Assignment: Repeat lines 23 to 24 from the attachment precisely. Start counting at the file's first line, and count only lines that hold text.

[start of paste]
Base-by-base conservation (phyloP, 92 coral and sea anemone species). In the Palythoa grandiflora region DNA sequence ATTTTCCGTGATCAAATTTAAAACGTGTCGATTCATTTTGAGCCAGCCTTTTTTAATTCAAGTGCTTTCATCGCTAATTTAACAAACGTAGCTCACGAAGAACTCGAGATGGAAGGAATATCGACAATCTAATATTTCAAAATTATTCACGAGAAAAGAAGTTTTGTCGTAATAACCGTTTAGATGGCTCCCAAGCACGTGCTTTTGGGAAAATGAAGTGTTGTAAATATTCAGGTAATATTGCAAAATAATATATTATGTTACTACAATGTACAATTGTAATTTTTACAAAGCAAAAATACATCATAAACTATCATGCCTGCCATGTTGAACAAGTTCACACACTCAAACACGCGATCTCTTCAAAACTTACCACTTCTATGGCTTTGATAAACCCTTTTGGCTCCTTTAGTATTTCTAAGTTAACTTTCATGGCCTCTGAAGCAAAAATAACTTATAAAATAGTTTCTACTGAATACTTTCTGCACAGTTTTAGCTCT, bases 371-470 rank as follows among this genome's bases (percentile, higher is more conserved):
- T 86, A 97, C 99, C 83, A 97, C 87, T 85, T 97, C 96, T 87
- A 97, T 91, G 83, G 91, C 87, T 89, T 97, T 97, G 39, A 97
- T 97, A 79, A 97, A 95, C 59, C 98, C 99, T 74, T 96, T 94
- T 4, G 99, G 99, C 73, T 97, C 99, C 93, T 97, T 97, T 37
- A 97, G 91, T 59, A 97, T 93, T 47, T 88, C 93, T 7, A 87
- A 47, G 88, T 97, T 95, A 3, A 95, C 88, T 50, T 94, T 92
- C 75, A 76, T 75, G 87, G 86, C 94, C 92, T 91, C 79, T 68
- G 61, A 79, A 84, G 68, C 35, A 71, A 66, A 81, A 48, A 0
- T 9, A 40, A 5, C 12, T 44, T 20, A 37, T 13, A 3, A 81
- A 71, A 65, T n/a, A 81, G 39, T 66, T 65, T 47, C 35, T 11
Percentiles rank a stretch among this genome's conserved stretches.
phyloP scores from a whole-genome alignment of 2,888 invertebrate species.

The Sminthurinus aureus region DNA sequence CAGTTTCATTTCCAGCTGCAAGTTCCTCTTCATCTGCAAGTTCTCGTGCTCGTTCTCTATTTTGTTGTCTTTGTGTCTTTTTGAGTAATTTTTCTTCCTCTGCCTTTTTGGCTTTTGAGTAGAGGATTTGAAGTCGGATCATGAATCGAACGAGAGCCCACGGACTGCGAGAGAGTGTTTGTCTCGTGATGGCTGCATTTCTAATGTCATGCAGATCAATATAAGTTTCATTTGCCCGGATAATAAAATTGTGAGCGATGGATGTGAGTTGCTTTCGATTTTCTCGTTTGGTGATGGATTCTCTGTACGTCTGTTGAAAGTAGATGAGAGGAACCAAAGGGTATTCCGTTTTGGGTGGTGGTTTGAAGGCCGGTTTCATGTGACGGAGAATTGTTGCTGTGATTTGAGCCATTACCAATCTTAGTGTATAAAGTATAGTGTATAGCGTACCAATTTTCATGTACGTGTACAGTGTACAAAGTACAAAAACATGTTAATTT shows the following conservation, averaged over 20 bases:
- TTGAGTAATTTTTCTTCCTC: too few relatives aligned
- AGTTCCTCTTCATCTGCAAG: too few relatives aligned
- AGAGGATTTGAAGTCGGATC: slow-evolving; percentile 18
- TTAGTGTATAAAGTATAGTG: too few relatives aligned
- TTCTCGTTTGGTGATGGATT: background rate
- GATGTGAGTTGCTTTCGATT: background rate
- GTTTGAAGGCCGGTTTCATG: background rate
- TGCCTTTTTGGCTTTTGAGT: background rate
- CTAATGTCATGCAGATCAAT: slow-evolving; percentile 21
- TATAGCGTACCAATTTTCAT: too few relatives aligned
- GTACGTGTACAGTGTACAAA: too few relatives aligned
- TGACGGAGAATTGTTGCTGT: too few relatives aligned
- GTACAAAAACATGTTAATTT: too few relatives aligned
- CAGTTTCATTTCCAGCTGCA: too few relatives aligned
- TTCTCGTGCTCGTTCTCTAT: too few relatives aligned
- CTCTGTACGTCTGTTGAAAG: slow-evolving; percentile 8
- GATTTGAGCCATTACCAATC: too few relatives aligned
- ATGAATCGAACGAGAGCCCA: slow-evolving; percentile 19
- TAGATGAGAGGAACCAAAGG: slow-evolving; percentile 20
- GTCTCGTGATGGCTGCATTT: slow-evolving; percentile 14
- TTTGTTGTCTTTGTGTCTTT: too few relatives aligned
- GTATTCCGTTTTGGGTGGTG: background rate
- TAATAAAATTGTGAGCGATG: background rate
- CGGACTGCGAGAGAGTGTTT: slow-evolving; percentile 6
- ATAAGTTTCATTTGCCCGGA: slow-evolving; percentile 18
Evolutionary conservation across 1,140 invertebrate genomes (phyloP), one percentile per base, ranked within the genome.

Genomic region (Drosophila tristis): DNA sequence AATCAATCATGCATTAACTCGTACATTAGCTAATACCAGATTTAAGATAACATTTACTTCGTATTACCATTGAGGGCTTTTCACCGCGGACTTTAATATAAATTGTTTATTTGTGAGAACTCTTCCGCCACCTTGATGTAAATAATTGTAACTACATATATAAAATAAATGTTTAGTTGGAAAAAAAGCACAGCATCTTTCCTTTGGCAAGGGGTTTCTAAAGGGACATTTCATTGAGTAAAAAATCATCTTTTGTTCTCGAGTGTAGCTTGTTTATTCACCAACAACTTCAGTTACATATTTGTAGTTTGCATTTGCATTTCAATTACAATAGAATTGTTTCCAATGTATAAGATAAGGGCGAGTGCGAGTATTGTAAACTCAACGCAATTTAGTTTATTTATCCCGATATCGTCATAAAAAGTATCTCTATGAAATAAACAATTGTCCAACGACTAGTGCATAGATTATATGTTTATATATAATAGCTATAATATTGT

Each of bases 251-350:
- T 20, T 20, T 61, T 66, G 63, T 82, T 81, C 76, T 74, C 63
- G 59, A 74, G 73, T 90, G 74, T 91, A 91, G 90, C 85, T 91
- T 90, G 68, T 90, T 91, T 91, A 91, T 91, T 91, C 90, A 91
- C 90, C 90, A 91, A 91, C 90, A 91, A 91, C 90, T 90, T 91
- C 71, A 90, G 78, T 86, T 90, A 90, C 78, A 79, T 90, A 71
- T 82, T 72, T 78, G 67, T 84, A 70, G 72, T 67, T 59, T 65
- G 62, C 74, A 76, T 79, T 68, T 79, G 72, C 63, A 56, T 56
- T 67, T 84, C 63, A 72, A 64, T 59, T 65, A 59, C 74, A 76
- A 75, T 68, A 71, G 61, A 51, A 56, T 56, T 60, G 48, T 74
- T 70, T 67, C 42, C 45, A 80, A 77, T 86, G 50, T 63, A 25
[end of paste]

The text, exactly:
- CTAATGTCATGCAGATCAAT: slow-evolving; percentile 21
- TATAGCGTACCAATTTTCAT: too few relatives aligned